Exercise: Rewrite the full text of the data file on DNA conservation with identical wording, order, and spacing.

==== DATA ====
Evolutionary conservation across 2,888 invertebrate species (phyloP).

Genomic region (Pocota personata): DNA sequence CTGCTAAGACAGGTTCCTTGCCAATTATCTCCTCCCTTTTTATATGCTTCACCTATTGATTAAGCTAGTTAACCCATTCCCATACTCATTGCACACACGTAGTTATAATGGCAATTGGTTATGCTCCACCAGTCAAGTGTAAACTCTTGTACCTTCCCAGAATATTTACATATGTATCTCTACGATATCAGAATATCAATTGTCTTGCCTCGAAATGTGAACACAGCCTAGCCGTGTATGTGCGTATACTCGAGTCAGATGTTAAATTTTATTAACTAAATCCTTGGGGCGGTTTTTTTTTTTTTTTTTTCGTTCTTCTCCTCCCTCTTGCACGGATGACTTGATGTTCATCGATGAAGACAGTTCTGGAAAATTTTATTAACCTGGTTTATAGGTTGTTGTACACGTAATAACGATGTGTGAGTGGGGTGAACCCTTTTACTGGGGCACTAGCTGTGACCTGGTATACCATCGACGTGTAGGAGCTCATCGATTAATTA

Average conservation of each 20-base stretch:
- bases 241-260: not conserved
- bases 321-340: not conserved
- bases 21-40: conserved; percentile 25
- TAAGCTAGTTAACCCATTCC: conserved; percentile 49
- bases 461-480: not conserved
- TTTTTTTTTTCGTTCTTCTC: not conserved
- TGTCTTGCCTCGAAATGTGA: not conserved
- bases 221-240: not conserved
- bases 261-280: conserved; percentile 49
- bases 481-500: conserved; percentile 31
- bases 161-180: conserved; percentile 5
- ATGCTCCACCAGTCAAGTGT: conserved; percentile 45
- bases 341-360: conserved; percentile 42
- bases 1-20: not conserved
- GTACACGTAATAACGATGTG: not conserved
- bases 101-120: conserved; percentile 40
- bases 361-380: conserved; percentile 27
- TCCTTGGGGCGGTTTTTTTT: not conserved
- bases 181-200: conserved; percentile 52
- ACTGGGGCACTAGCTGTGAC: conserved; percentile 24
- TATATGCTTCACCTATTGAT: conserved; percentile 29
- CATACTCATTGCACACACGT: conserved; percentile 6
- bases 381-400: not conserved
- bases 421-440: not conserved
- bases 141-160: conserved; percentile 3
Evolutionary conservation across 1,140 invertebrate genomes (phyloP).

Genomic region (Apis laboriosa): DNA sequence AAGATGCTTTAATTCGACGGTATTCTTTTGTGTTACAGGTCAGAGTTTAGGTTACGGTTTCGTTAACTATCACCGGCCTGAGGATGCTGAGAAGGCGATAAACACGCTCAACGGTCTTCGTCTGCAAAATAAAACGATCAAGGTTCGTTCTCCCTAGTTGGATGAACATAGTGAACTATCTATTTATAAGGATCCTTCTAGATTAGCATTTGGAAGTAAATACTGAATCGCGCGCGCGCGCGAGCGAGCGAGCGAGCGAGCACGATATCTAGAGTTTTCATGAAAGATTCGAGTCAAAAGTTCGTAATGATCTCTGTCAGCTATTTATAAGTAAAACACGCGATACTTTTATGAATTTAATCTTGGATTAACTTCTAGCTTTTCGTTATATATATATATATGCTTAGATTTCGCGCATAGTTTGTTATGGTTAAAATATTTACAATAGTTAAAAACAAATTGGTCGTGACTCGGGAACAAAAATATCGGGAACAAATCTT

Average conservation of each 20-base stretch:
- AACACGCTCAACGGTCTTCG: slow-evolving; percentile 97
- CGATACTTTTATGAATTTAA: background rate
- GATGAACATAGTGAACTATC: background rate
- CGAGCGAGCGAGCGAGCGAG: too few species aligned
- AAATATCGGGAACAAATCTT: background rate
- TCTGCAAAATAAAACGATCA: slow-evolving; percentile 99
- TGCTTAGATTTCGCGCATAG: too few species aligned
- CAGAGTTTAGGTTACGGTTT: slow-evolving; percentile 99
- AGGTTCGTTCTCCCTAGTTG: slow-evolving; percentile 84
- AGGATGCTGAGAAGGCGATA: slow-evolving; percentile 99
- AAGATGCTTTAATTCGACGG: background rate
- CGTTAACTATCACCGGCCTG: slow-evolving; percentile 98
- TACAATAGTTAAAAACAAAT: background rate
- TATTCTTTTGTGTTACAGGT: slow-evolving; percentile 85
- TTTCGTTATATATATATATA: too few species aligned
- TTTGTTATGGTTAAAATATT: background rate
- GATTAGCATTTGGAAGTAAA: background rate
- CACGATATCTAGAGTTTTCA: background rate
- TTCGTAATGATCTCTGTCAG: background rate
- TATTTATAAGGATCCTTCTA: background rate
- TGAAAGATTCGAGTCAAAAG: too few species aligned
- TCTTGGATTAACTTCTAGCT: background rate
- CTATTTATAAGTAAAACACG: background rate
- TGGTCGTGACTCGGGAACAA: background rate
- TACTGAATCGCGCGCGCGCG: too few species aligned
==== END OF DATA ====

Evolutionary conservation across 2,888 invertebrate species (phyloP).

Genomic region (Pocota personata): DNA sequence CTGCTAAGACAGGTTCCTTGCCAATTATCTCCTCCCTTTTTATATGCTTCACCTATTGATTAAGCTAGTTAACCCATTCCCATACTCATTGCACACACGTAGTTATAATGGCAATTGGTTATGCTCCACCAGTCAAGTGTAAACTCTTGTACCTTCCCAGAATATTTACATATGTATCTCTACGATATCAGAATATCAATTGTCTTGCCTCGAAATGTGAACACAGCCTAGCCGTGTATGTGCGTATACTCGAGTCAGATGTTAAATTTTATTAACTAAATCCTTGGGGCGGTTTTTTTTTTTTTTTTTTCGTTCTTCTCCTCCCTCTTGCACGGATGACTTGATGTTCATCGATGAAGACAGTTCTGGAAAATTTTATTAACCTGGTTTATAGGTTGTTGTACACGTAATAACGATGTGTGAGTGGGGTGAACCCTTTTACTGGGGCACTAGCTGTGACCTGGTATACCATCGACGTGTAGGAGCTCATCGATTAATTA

Average conservation of each 20-base stretch:
- bases 241-260: not conserved
- bases 321-340: not conserved
- bases 21-40: conserved; percentile 25
- TAAGCTAGTTAACCCATTCC: conserved; percentile 49
- bases 461-480: not conserved
- TTTTTTTTTTCGTTCTTCTC: not conserved
- TGTCTTGCCTCGAAATGTGA: not conserved
- bases 221-240: not conserved
- bases 261-280: conserved; percentile 49
- bases 481-500: conserved; percentile 31
- bases 161-180: conserved; percentile 5
- ATGCTCCACCAGTCAAGTGT: conserved; percentile 45
- bases 341-360: conserved; percentile 42
- bases 1-20: not conserved
- GTACACGTAATAACGATGTG: not conserved
- bases 101-120: conserved; percentile 40
- bases 361-380: conserved; percentile 27
- TCCTTGGGGCGGTTTTTTTT: not conserved
- bases 181-200: conserved; percentile 52
- ACTGGGGCACTAGCTGTGAC: conserved; percentile 24
- TATATGCTTCACCTATTGAT: conserved; percentile 29
- CATACTCATTGCACACACGT: conserved; percentile 6
- bases 381-400: not conserved
- bases 421-440: not conserved
- bases 141-160: conserved; percentile 3
Evolutionary conservation across 1,140 invertebrate genomes (phyloP).

Genomic region (Apis laboriosa): DNA sequence AAGATGCTTTAATTCGACGGTATTCTTTTGTGTTACAGGTCAGAGTTTAGGTTACGGTTTCGTTAACTATCACCGGCCTGAGGATGCTGAGAAGGCGATAAACACGCTCAACGGTCTTCGTCTGCAAAATAAAACGATCAAGGTTCGTTCTCCCTAGTTGGATGAACATAGTGAACTATCTATTTATAAGGATCCTTCTAGATTAGCATTTGGAAGTAAATACTGAATCGCGCGCGCGCGCGAGCGAGCGAGCGAGCGAGCACGATATCTAGAGTTTTCATGAAAGATTCGAGTCAAAAGTTCGTAATGATCTCTGTCAGCTATTTATAAGTAAAACACGCGATACTTTTATGAATTTAATCTTGGATTAACTTCTAGCTTTTCGTTATATATATATATATGCTTAGATTTCGCGCATAGTTTGTTATGGTTAAAATATTTACAATAGTTAAAAACAAATTGGTCGTGACTCGGGAACAAAAATATCGGGAACAAATCTT

Average conservation of each 20-base stretch:
- AACACGCTCAACGGTCTTCG: slow-evolving; percentile 97
- CGATACTTTTATGAATTTAA: background rate
- GATGAACATAGTGAACTATC: background rate
- CGAGCGAGCGAGCGAGCGAG: too few species aligned
- AAATATCGGGAACAAATCTT: background rate
- TCTGCAAAATAAAACGATCA: slow-evolving; percentile 99
- TGCTTAGATTTCGCGCATAG: too few species aligned
- CAGAGTTTAGGTTACGGTTT: slow-evolving; percentile 99
- AGGTTCGTTCTCCCTAGTTG: slow-evolving; percentile 84
- AGGATGCTGAGAAGGCGATA: slow-evolving; percentile 99
- AAGATGCTTTAATTCGACGG: background rate
- CGTTAACTATCACCGGCCTG: slow-evolving; percentile 98
- TACAATAGTTAAAAACAAAT: background rate
- TATTCTTTTGTGTTACAGGT: slow-evolving; percentile 85
- TTTCGTTATATATATATATA: too few species aligned
- TTTGTTATGGTTAAAATATT: background rate
- GATTAGCATTTGGAAGTAAA: background rate
- CACGATATCTAGAGTTTTCA: background rate
- TTCGTAATGATCTCTGTCAG: background rate
- TATTTATAAGGATCCTTCTA: background rate
- TGAAAGATTCGAGTCAAAAG: too few species aligned
- TCTTGGATTAACTTCTAGCT: background rate
- CTATTTATAAGTAAAACACG: background rate
- TGGTCGTGACTCGGGAACAA: background rate
- TACTGAATCGCGCGCGCGCG: too few species aligned